High hepatitis C virus prevalence and incidence in a community cohort of young heroin injectors in a context of extensive harm reduction programmes

Fernando Vallejo, Gregorio Barrio, M. Teresa Brugal, Jose Pulido, Carlos Toro, Luis Sordo, Albert Espelt, María J. Bravo

Research output: Contribution to journalArticleResearchpeer-review

14 Citations (Scopus)

Abstract

Background Cohort studies on hepatitis C virus (HCV) among drug injectors are scarcer than studies on HIV. Combined harm reduction interventions (HRIs) can prevent HCV infection. Spain has a medium-high coverage of HRIs. Methods 513 young heroin users who injected drugs in the past 12 months (recent injectors) were streetrecruited in 2001-2003 and followed until 2006 in three Spanish cities; 137 were anti-HCV seronegative, 77 of whom had =1 follow-up visit. Dried blood spots were tested for anti-HCV. HCV incidence and predictors of infection were estimated using Poisson models. Results At baseline, 73% were anti-HCV positive. Overall incidence (n=77) of HCV seroconversion was 39.8/100 person-years (py) (95% CI 28.7 to 53.8). Excluding non-injectors during follow-up from the analysis (n=57), HCV incidence was 52.9/100 py (95% CI 37.4 to 72.5). Injecting at least weekly (incidence rate ratio (IRR)=5.2 (95% CI 2.5 to 11.1)) and having ≤2 sexual partners (IRR=2.2 (95% CI 1.1 to 4.7)) were independent predictors of HCV seroconversion; druginjection history >2 years was marginally associated (IRR=2.4 (95% CI 0.9 to 4.7)). HCV incidence may have been underestimated due to differential attrition. Conclusions Despite fairly high HRI coverage among Spanish drug injectors, a distressingly high incidence of HCV in a context of high HCV prevalence was found among young heroin injectors.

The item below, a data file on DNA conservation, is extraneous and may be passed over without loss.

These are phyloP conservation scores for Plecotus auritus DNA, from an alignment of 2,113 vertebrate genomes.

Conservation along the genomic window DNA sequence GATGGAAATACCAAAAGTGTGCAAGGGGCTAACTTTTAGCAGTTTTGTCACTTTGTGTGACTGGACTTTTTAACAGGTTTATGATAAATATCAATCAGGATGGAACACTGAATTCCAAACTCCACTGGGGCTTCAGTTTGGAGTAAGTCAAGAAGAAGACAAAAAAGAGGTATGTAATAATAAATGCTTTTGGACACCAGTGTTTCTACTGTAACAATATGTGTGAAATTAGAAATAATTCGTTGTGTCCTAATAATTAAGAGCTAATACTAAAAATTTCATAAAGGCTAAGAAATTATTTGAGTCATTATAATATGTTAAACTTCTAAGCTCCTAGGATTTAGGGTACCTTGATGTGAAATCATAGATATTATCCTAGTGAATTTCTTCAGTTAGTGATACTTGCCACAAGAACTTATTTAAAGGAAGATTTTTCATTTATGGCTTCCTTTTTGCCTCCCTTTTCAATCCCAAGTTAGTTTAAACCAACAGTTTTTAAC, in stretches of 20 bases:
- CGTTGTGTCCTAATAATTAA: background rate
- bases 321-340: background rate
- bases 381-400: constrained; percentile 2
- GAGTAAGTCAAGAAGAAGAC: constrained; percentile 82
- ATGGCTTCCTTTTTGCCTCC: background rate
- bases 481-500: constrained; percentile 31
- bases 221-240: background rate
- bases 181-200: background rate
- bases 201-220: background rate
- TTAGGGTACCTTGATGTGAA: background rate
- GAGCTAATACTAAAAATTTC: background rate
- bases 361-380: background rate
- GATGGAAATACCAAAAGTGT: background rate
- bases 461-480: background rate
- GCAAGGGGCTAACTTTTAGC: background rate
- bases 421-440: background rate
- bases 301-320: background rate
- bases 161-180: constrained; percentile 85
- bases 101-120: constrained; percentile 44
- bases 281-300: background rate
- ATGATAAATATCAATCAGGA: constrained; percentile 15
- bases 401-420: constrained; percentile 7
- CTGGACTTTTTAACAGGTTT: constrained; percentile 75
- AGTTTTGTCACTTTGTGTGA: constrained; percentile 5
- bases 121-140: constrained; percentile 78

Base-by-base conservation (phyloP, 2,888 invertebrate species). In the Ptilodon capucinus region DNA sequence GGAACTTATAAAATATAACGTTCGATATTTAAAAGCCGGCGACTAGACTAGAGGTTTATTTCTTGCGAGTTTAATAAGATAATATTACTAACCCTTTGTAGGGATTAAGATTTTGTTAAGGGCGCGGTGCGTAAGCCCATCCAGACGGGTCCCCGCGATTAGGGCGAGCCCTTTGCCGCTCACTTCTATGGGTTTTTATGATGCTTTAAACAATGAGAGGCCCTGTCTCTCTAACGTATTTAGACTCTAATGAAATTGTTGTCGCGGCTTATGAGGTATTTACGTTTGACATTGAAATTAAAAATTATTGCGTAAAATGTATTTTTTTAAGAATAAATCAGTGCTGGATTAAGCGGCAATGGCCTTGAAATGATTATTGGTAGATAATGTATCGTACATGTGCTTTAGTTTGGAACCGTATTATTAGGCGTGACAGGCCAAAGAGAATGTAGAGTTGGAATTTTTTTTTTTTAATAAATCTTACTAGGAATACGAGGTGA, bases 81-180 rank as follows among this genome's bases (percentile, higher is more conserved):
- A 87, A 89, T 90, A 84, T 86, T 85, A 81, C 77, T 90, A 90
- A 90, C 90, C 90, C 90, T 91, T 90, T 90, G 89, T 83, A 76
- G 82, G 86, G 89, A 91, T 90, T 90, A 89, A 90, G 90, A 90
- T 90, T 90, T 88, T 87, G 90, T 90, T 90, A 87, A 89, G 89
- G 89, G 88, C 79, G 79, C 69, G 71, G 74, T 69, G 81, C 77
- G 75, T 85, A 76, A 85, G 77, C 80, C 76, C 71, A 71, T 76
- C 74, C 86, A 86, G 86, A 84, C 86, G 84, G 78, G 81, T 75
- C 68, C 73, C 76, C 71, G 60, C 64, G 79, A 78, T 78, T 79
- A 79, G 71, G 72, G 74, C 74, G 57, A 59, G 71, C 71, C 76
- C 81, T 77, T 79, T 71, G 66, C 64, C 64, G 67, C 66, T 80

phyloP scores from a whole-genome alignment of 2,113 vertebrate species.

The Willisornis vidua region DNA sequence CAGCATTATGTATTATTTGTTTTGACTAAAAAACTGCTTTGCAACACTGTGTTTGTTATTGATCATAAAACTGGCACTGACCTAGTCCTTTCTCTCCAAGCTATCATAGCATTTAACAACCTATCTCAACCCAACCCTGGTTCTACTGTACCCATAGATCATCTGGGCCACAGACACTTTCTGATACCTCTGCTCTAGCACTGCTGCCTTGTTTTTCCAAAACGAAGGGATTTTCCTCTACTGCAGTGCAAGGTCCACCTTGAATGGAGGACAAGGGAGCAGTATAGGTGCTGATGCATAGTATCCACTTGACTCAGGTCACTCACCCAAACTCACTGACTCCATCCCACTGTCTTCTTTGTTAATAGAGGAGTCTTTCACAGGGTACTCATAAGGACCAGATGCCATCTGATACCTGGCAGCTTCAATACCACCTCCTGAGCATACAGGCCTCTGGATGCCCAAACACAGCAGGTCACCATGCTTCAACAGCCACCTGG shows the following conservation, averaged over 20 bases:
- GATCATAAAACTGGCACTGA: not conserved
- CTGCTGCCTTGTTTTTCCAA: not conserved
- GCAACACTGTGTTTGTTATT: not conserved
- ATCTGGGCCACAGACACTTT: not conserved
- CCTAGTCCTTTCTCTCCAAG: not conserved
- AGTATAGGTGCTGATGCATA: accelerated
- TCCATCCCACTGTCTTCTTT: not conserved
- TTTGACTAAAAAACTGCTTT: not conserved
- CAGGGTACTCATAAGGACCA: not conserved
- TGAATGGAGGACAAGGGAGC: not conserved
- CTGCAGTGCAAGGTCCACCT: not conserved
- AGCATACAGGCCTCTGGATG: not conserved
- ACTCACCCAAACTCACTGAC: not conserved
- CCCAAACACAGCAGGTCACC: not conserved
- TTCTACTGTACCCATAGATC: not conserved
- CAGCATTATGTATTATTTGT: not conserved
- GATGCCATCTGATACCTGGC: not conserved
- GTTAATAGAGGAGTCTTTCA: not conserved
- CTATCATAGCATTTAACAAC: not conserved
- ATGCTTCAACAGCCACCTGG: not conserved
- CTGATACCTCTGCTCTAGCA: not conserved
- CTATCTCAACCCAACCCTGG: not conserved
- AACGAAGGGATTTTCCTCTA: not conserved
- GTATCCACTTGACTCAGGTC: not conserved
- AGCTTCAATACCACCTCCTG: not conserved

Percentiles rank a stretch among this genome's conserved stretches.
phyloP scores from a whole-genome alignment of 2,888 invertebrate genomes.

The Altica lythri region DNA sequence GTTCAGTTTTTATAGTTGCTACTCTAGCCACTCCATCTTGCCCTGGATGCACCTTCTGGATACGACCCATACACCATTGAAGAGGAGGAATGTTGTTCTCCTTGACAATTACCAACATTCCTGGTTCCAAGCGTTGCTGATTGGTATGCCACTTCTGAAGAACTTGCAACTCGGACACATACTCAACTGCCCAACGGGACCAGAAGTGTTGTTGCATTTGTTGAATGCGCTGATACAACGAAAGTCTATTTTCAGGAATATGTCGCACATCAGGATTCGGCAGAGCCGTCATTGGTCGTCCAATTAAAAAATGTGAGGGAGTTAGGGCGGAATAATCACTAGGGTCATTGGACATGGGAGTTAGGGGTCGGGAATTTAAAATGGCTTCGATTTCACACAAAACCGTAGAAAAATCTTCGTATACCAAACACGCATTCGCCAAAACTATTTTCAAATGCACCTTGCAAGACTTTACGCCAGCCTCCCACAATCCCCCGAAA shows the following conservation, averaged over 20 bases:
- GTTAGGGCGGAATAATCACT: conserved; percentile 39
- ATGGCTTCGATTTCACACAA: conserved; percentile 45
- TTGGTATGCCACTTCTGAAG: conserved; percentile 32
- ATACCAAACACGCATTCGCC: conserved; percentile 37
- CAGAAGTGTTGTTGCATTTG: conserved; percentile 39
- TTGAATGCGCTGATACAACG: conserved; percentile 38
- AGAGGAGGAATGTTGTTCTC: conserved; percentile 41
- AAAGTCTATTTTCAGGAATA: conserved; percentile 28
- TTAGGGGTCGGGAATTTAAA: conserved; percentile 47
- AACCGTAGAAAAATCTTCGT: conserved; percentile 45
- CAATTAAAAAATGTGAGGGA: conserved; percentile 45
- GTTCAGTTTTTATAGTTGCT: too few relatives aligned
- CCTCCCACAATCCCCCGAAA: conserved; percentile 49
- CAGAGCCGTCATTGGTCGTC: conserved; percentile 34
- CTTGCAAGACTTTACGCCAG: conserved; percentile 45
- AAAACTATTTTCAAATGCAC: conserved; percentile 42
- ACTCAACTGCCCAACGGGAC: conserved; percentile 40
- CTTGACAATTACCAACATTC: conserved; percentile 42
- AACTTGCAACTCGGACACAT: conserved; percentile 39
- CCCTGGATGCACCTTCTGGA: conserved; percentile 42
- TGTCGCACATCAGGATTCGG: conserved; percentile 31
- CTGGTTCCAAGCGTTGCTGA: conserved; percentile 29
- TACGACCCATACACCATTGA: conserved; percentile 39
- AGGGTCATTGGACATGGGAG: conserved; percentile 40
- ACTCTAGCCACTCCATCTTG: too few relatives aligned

Original languageEnglish
Pages (from-to)599-603
JournalJournal of Epidemiology and Community Health
Volume69
Issue number6
DOIs
Publication statusPublished - 1 Jan 2015

Fingerprint

Dive into the research topics of 'High hepatitis C virus prevalence and incidence in a community cohort of young heroin injectors in a context of extensive harm reduction programmes'. Together they form a unique fingerprint.

Cite this